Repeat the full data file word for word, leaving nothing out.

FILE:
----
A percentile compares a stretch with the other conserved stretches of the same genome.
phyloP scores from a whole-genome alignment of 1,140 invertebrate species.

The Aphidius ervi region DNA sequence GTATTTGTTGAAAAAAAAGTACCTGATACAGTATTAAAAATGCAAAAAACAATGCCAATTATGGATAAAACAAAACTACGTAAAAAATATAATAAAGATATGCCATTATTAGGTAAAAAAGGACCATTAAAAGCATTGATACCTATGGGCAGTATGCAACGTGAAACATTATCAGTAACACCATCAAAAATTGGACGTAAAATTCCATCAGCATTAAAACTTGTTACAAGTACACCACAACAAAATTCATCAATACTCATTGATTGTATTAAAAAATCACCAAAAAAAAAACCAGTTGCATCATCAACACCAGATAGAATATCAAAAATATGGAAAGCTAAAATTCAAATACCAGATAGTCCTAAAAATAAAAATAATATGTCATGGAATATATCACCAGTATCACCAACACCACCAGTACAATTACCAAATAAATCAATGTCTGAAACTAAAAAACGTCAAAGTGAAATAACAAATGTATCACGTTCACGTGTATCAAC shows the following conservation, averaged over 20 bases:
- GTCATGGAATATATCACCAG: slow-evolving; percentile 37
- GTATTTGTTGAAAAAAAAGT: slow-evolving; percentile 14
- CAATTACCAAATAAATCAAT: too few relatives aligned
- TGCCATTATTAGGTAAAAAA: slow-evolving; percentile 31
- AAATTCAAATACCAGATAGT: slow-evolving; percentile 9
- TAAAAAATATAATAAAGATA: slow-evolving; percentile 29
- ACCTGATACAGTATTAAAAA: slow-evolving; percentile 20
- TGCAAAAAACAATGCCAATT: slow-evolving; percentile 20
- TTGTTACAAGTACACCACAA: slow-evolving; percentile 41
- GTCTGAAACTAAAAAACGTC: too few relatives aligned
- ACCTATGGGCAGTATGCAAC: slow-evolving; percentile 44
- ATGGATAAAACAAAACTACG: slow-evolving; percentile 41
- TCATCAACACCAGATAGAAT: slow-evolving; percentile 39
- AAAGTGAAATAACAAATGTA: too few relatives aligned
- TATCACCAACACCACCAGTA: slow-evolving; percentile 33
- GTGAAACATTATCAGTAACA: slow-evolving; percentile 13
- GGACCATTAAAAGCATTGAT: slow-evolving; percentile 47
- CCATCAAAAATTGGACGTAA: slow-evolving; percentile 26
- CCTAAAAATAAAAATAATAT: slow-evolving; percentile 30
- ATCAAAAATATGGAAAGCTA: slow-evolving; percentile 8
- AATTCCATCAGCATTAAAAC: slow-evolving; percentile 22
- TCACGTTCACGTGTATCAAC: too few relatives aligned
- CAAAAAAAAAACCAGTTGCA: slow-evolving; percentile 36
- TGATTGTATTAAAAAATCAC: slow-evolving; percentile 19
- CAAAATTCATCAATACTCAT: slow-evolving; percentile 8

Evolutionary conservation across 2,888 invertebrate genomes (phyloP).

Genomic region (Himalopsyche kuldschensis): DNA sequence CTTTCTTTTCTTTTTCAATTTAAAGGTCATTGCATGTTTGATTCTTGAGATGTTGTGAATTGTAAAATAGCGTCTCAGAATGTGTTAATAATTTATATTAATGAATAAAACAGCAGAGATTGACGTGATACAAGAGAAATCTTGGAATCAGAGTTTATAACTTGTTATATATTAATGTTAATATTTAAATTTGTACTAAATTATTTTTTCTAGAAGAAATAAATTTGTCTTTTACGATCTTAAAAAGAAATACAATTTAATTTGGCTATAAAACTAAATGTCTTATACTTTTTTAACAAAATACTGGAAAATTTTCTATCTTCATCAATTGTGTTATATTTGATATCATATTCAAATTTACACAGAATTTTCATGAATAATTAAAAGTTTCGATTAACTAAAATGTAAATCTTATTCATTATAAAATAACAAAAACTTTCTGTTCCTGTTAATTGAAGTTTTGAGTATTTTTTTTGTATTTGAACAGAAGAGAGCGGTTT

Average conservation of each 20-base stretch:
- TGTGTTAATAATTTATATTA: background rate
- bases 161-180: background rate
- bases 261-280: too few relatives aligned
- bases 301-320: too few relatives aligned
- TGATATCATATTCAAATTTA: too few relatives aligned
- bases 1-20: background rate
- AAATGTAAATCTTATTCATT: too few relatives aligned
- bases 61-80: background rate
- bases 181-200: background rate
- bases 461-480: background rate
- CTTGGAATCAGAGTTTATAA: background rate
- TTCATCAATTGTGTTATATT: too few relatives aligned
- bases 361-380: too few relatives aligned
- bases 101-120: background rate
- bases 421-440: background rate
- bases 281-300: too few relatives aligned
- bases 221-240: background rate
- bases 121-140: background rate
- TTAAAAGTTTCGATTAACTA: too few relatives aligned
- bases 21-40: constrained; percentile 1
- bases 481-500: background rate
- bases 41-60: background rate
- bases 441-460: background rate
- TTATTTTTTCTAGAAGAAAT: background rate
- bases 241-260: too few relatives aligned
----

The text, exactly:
A percentile compares a stretch with the other conserved stretches of the same genome.
phyloP scores from a whole-genome alignment of 1,140 invertebrate species.

The Aphidius ervi region DNA sequence GTATTTGTTGAAAAAAAAGTACCTGATACAGTATTAAAAATGCAAAAAACAATGCCAATTATGGATAAAACAAAACTACGTAAAAAATATAATAAAGATATGCCATTATTAGGTAAAAAAGGACCATTAAAAGCATTGATACCTATGGGCAGTATGCAACGTGAAACATTATCAGTAACACCATCAAAAATTGGACGTAAAATTCCATCAGCATTAAAACTTGTTACAAGTACACCACAACAAAATTCATCAATACTCATTGATTGTATTAAAAAATCACCAAAAAAAAAACCAGTTGCATCATCAACACCAGATAGAATATCAAAAATATGGAAAGCTAAAATTCAAATACCAGATAGTCCTAAAAATAAAAATAATATGTCATGGAATATATCACCAGTATCACCAACACCACCAGTACAATTACCAAATAAATCAATGTCTGAAACTAAAAAACGTCAAAGTGAAATAACAAATGTATCACGTTCACGTGTATCAAC shows the following conservation, averaged over 20 bases:
- GTCATGGAATATATCACCAG: slow-evolving; percentile 37
- GTATTTGTTGAAAAAAAAGT: slow-evolving; percentile 14
- CAATTACCAAATAAATCAAT: too few relatives aligned
- TGCCATTATTAGGTAAAAAA: slow-evolving; percentile 31
- AAATTCAAATACCAGATAGT: slow-evolving; percentile 9
- TAAAAAATATAATAAAGATA: slow-evolving; percentile 29
- ACCTGATACAGTATTAAAAA: slow-evolving; percentile 20
- TGCAAAAAACAATGCCAATT: slow-evolving; percentile 20
- TTGTTACAAGTACACCACAA: slow-evolving; percentile 41
- GTCTGAAACTAAAAAACGTC: too few relatives aligned
- ACCTATGGGCAGTATGCAAC: slow-evolving; percentile 44
- ATGGATAAAACAAAACTACG: slow-evolving; percentile 41
- TCATCAACACCAGATAGAAT: slow-evolving; percentile 39
- AAAGTGAAATAACAAATGTA: too few relatives aligned
- TATCACCAACACCACCAGTA: slow-evolving; percentile 33
- GTGAAACATTATCAGTAACA: slow-evolving; percentile 13
- GGACCATTAAAAGCATTGAT: slow-evolving; percentile 47
- CCATCAAAAATTGGACGTAA: slow-evolving; percentile 26
- CCTAAAAATAAAAATAATAT: slow-evolving; percentile 30
- ATCAAAAATATGGAAAGCTA: slow-evolving; percentile 8
- AATTCCATCAGCATTAAAAC: slow-evolving; percentile 22
- TCACGTTCACGTGTATCAAC: too few relatives aligned
- CAAAAAAAAAACCAGTTGCA: slow-evolving; percentile 36
- TGATTGTATTAAAAAATCAC: slow-evolving; percentile 19
- CAAAATTCATCAATACTCAT: slow-evolving; percentile 8

Evolutionary conservation across 2,888 invertebrate genomes (phyloP).

Genomic region (Himalopsyche kuldschensis): DNA sequence CTTTCTTTTCTTTTTCAATTTAAAGGTCATTGCATGTTTGATTCTTGAGATGTTGTGAATTGTAAAATAGCGTCTCAGAATGTGTTAATAATTTATATTAATGAATAAAACAGCAGAGATTGACGTGATACAAGAGAAATCTTGGAATCAGAGTTTATAACTTGTTATATATTAATGTTAATATTTAAATTTGTACTAAATTATTTTTTCTAGAAGAAATAAATTTGTCTTTTACGATCTTAAAAAGAAATACAATTTAATTTGGCTATAAAACTAAATGTCTTATACTTTTTTAACAAAATACTGGAAAATTTTCTATCTTCATCAATTGTGTTATATTTGATATCATATTCAAATTTACACAGAATTTTCATGAATAATTAAAAGTTTCGATTAACTAAAATGTAAATCTTATTCATTATAAAATAACAAAAACTTTCTGTTCCTGTTAATTGAAGTTTTGAGTATTTTTTTTGTATTTGAACAGAAGAGAGCGGTTT

Average conservation of each 20-base stretch:
- TGTGTTAATAATTTATATTA: background rate
- bases 161-180: background rate
- bases 261-280: too few relatives aligned
- bases 301-320: too few relatives aligned
- TGATATCATATTCAAATTTA: too few relatives aligned
- bases 1-20: background rate
- AAATGTAAATCTTATTCATT: too few relatives aligned
- bases 61-80: background rate
- bases 181-200: background rate
- bases 461-480: background rate
- CTTGGAATCAGAGTTTATAA: background rate
- TTCATCAATTGTGTTATATT: too few relatives aligned
- bases 361-380: too few relatives aligned
- bases 101-120: background rate
- bases 421-440: background rate
- bases 281-300: too few relatives aligned
- bases 221-240: background rate
- bases 121-140: background rate
- TTAAAAGTTTCGATTAACTA: too few relatives aligned
- bases 21-40: constrained; percentile 1
- bases 481-500: background rate
- bases 41-60: background rate
- bases 441-460: background rate
- TTATTTTTTCTAGAAGAAAT: background rate
- bases 241-260: too few relatives aligned